3 day sit-at-home in S’East as Nnamdi Kanu returns to Court up

By PETRUS OBI


The recent refusal of President Buhari to release IPOB leader Nnamdi Kanu may have returned the Monday sit-at-home that almost crippled South East economy last year.

Last Monday there were shootings and pandemonium in parts of Enugu as some hoodlums tried to enforce the sit-at-home which was earlier cancelled by IPOB.

The events of last Monday in Enugu where vehicles were set ablaze has put fear into residents setting the stage for total compliance next Monday.

Unfortunately for the people of the South East the IPOB leader Nnamdi Kanu will be appearing in Court next week and IPOB had earlier ordered sit-at-home any day the leader goes to Court.

A federal high court sitting in Abuja had adjourned the trial of Nnamdi Kanu, leader of the Indigenous People of Biafra (IPOB) to January 19 and 20 setting the stage to a possible long sit-at-home holidays for the people of the South East.

Already the people are getting ready for the long lockdown as families try to stalkpile good that can take them through next week.

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EverydayNews repors feelers that schools have concluded arrangement to shutdown throughout the week to avoid recording casualties.

The IPOB is yet to make an official statement on the sit-at-home even as rumours continue to spread that it will run from Monday to Thursday.

Kanu’s lawyers walked out of the court in protest over the refusal of the DSS to allow some other lawyers in the team to gain access to the courtroom, including Bruce Fein, Kanu’s lawyer from the US.

The IPOB leader was on October 26 re-arraigned on a seven-count charge bordering on treasonable felony and terrorism.

Accompanied by heavy security, Kanu arrived at the court premises at 8:10 am.

He was brought into the courtroom at 9:52 am shortly after Binta Nyako, the judge, commenced sitting.

When the case was called, Mohammed Abubakar, announced appearance for the prosecution. However, the defence team led by Ifeanyi Ejiofor was not around.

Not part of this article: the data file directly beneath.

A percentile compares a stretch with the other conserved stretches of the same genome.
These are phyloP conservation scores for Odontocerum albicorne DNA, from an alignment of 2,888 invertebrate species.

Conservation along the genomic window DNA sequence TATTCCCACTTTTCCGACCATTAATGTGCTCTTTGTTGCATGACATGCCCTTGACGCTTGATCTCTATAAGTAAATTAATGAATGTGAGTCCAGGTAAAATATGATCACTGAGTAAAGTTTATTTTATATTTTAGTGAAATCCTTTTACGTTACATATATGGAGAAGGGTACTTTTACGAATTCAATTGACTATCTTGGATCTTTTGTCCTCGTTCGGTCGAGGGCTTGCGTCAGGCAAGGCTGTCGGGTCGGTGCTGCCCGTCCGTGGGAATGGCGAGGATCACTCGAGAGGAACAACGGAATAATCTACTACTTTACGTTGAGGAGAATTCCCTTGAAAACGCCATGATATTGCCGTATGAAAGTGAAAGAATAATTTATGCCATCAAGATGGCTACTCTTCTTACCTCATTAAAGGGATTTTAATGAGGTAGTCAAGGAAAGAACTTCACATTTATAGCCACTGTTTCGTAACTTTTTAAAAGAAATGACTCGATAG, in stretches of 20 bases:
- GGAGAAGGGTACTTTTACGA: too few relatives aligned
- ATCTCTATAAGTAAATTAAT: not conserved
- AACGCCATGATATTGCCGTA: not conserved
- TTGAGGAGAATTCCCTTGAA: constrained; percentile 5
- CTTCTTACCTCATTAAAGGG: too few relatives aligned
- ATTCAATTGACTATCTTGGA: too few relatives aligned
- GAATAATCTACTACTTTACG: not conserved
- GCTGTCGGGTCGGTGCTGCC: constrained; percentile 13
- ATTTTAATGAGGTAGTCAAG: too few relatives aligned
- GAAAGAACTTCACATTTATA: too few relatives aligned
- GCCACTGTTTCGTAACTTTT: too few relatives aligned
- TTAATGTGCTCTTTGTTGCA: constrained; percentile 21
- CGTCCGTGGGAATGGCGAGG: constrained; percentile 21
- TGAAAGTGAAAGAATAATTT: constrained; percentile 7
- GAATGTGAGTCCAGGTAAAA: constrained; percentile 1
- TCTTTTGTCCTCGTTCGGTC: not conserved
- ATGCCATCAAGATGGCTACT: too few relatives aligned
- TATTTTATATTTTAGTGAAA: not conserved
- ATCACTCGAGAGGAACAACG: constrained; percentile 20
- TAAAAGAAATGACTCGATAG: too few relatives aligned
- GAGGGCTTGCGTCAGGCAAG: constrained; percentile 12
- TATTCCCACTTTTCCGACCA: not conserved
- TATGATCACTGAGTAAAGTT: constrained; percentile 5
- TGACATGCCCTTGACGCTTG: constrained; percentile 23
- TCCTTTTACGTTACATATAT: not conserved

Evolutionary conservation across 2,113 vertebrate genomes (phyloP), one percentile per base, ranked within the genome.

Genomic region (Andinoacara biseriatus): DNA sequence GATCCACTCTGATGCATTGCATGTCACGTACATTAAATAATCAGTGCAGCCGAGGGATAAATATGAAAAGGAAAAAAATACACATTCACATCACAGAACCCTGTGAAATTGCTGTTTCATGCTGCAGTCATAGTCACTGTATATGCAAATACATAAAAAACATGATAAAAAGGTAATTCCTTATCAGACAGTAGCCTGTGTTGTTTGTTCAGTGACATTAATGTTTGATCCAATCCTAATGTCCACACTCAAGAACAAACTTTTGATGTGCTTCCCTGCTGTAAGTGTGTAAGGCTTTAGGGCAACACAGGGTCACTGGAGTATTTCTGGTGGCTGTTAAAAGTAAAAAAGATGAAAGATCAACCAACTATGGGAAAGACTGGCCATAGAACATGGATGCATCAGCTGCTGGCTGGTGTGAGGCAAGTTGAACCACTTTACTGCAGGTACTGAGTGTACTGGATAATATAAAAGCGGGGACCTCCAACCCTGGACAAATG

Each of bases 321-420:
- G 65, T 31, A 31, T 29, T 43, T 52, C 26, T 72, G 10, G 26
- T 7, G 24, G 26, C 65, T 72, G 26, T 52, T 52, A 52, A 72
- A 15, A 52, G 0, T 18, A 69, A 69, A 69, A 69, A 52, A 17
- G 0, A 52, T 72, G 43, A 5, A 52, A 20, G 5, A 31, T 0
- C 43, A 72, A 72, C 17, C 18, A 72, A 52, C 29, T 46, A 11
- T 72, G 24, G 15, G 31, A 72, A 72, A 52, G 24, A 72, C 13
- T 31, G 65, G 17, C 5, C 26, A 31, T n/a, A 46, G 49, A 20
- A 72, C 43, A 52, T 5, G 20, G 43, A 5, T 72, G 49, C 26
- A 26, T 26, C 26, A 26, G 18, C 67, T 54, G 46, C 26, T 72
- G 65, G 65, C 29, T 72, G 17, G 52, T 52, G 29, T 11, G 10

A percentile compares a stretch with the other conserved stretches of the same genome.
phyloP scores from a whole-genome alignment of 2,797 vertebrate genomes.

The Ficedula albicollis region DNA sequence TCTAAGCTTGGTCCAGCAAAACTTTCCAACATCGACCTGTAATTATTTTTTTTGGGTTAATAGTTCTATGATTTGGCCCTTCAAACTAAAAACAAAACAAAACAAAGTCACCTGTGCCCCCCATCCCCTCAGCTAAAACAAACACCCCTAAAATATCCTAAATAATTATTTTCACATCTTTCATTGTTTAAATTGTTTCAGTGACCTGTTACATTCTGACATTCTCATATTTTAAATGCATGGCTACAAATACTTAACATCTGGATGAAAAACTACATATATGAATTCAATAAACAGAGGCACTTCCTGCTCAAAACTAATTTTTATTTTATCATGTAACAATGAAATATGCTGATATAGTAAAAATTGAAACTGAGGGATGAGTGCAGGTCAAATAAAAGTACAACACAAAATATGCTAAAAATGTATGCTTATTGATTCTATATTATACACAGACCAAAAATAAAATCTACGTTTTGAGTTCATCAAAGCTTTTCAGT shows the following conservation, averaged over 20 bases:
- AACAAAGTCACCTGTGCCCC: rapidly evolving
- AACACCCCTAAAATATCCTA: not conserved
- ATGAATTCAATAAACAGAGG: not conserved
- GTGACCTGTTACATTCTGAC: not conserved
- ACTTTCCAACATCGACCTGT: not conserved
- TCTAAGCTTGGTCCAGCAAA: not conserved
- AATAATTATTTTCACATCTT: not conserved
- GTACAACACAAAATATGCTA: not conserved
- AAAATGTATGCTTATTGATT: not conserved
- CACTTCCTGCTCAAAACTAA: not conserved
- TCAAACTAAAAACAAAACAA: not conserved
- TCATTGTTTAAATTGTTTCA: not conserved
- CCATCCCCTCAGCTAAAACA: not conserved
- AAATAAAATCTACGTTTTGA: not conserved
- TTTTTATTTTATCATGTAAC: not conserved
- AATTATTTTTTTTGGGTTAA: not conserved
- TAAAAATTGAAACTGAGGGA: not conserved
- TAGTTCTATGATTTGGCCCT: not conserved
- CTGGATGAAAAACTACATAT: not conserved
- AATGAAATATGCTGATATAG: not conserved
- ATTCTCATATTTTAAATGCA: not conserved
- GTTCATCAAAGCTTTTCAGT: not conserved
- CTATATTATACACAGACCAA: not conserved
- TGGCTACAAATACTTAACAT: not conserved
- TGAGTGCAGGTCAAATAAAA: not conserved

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Speaking from the dock after his case was called, the IPOB leader told the court that his team of lawyers were protesting the denial of access to Fein (his US lawyer).

“I have an ongoing case in the US and I have not been allowed to see him. He is here to see me and to observe the proceedings. He has been to the DSS to see me, but they denied him access to me,” Kanu said.

Asked by the judge, if he was ready to conduct the proceedings himself, in the absence of his lawyers, Kanu said no.

Making his submission, Abubakar, the federal government’s counsel, asked the court to proceed with the trial in the absence of Kanu’s lawyers.

He said Kanu’s pending application which is challenging the court’s jurisdiction and competency of the charge, should be deemed abandoned.

“Having decided to stage a walk-out on the court, I urge My Lord to dismiss the defendant’s pending applications,” Abubakar said.

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However, in a short ruling, the judge dismissed the prosecution’s oral application.

“Staging a walkout on the court is a very serious offence,” Nyako said.

“I will not dismiss the applications. Let them be in the case file. But discuss with your lawyers so that their attitude can change,” she told Kanu.

Nyako also reprimanded Heather Wilkir, a British envoy who said she had written the chief judge of the federal high court, seeking his consent to attend the trial.

“If you need to observe proceedings in my court, you must apply to me. But for the high respect I have for my chief judge, I will allow you for today,” the judge said.

Thereafter, the judge adjourned the matter until January 19 and 20 for continuation.

Kanu was arrested abroad and returned to Nigeria after he jumped bail and fled the country in 2017.

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